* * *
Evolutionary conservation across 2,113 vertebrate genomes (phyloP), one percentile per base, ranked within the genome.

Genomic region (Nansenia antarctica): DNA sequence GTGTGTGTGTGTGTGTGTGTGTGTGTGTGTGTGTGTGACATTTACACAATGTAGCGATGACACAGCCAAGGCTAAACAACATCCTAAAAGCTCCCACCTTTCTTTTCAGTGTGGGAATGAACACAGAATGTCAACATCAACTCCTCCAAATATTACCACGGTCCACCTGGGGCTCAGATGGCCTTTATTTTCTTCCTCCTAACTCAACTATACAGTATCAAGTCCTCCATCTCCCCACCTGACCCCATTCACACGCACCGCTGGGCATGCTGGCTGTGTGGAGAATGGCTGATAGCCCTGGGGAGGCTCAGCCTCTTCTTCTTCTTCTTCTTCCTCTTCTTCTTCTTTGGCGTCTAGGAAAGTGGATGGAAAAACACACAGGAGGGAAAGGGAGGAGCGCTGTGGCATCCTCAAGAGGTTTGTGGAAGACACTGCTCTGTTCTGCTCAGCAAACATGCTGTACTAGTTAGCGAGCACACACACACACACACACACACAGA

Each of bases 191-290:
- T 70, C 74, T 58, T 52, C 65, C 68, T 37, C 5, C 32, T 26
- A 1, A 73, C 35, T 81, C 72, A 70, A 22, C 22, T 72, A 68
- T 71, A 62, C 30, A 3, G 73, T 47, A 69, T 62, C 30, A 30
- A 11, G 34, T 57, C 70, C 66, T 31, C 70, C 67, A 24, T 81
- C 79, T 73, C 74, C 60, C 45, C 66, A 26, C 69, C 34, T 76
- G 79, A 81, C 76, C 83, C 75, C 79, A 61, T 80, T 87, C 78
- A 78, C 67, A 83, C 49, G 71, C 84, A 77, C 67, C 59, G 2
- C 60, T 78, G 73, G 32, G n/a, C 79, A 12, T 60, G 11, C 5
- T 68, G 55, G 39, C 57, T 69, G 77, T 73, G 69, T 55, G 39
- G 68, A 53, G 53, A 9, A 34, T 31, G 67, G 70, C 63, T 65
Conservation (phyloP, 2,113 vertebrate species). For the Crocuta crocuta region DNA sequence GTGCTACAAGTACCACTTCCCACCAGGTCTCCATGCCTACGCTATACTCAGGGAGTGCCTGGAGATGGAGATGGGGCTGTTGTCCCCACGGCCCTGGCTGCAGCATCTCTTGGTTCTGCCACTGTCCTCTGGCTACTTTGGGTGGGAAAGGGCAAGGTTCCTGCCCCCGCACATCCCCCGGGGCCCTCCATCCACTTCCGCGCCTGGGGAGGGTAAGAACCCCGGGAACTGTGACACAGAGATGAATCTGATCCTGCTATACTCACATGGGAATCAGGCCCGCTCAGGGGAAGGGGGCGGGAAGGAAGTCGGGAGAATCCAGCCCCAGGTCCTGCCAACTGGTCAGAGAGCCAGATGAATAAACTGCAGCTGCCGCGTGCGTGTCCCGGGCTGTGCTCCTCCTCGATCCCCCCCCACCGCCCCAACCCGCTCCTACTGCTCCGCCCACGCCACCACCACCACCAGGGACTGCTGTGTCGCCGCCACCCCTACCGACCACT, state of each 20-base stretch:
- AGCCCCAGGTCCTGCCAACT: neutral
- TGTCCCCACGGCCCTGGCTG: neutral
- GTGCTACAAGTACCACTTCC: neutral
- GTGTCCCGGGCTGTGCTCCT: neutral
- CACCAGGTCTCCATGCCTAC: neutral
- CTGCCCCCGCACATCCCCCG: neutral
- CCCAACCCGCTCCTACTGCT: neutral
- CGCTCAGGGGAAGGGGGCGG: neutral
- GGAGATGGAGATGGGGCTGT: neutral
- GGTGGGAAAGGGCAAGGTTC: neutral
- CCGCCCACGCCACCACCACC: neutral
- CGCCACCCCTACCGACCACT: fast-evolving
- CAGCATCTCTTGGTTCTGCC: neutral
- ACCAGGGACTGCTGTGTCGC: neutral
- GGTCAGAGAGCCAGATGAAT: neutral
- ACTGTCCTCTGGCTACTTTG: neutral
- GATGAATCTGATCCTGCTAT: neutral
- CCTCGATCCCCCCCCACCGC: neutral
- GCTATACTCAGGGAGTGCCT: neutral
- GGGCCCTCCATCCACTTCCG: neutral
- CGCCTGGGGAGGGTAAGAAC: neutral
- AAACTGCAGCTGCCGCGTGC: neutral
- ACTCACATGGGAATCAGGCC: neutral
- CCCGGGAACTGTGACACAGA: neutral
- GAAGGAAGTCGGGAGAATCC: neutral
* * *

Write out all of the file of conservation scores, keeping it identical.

Evolutionary conservation across 2,113 vertebrate genomes (phyloP), one percentile per base, ranked within the genome.

Genomic region (Nansenia antarctica): DNA sequence GTGTGTGTGTGTGTGTGTGTGTGTGTGTGTGTGTGTGACATTTACACAATGTAGCGATGACACAGCCAAGGCTAAACAACATCCTAAAAGCTCCCACCTTTCTTTTCAGTGTGGGAATGAACACAGAATGTCAACATCAACTCCTCCAAATATTACCACGGTCCACCTGGGGCTCAGATGGCCTTTATTTTCTTCCTCCTAACTCAACTATACAGTATCAAGTCCTCCATCTCCCCACCTGACCCCATTCACACGCACCGCTGGGCATGCTGGCTGTGTGGAGAATGGCTGATAGCCCTGGGGAGGCTCAGCCTCTTCTTCTTCTTCTTCTTCCTCTTCTTCTTCTTTGGCGTCTAGGAAAGTGGATGGAAAAACACACAGGAGGGAAAGGGAGGAGCGCTGTGGCATCCTCAAGAGGTTTGTGGAAGACACTGCTCTGTTCTGCTCAGCAAACATGCTGTACTAGTTAGCGAGCACACACACACACACACACACACAGA

Each of bases 191-290:
- T 70, C 74, T 58, T 52, C 65, C 68, T 37, C 5, C 32, T 26
- A 1, A 73, C 35, T 81, C 72, A 70, A 22, C 22, T 72, A 68
- T 71, A 62, C 30, A 3, G 73, T 47, A 69, T 62, C 30, A 30
- A 11, G 34, T 57, C 70, C 66, T 31, C 70, C 67, A 24, T 81
- C 79, T 73, C 74, C 60, C 45, C 66, A 26, C 69, C 34, T 76
- G 79, A 81, C 76, C 83, C 75, C 79, A 61, T 80, T 87, C 78
- A 78, C 67, A 83, C 49, G 71, C 84, A 77, C 67, C 59, G 2
- C 60, T 78, G 73, G 32, G n/a, C 79, A 12, T 60, G 11, C 5
- T 68, G 55, G 39, C 57, T 69, G 77, T 73, G 69, T 55, G 39
- G 68, A 53, G 53, A 9, A 34, T 31, G 67, G 70, C 63, T 65
Conservation (phyloP, 2,113 vertebrate species). For the Crocuta crocuta region DNA sequence GTGCTACAAGTACCACTTCCCACCAGGTCTCCATGCCTACGCTATACTCAGGGAGTGCCTGGAGATGGAGATGGGGCTGTTGTCCCCACGGCCCTGGCTGCAGCATCTCTTGGTTCTGCCACTGTCCTCTGGCTACTTTGGGTGGGAAAGGGCAAGGTTCCTGCCCCCGCACATCCCCCGGGGCCCTCCATCCACTTCCGCGCCTGGGGAGGGTAAGAACCCCGGGAACTGTGACACAGAGATGAATCTGATCCTGCTATACTCACATGGGAATCAGGCCCGCTCAGGGGAAGGGGGCGGGAAGGAAGTCGGGAGAATCCAGCCCCAGGTCCTGCCAACTGGTCAGAGAGCCAGATGAATAAACTGCAGCTGCCGCGTGCGTGTCCCGGGCTGTGCTCCTCCTCGATCCCCCCCCACCGCCCCAACCCGCTCCTACTGCTCCGCCCACGCCACCACCACCACCAGGGACTGCTGTGTCGCCGCCACCCCTACCGACCACT, state of each 20-base stretch:
- AGCCCCAGGTCCTGCCAACT: neutral
- TGTCCCCACGGCCCTGGCTG: neutral
- GTGCTACAAGTACCACTTCC: neutral
- GTGTCCCGGGCTGTGCTCCT: neutral
- CACCAGGTCTCCATGCCTAC: neutral
- CTGCCCCCGCACATCCCCCG: neutral
- CCCAACCCGCTCCTACTGCT: neutral
- CGCTCAGGGGAAGGGGGCGG: neutral
- GGAGATGGAGATGGGGCTGT: neutral
- GGTGGGAAAGGGCAAGGTTC: neutral
- CCGCCCACGCCACCACCACC: neutral
- CGCCACCCCTACCGACCACT: fast-evolving
- CAGCATCTCTTGGTTCTGCC: neutral
- ACCAGGGACTGCTGTGTCGC: neutral
- GGTCAGAGAGCCAGATGAAT: neutral
- ACTGTCCTCTGGCTACTTTG: neutral
- GATGAATCTGATCCTGCTAT: neutral
- CCTCGATCCCCCCCCACCGC: neutral
- GCTATACTCAGGGAGTGCCT: neutral
- GGGCCCTCCATCCACTTCCG: neutral
- CGCCTGGGGAGGGTAAGAAC: neutral
- AAACTGCAGCTGCCGCGTGC: neutral
- ACTCACATGGGAATCAGGCC: neutral
- CCCGGGAACTGTGACACAGA: neutral
- GAAGGAAGTCGGGAGAATCC: neutral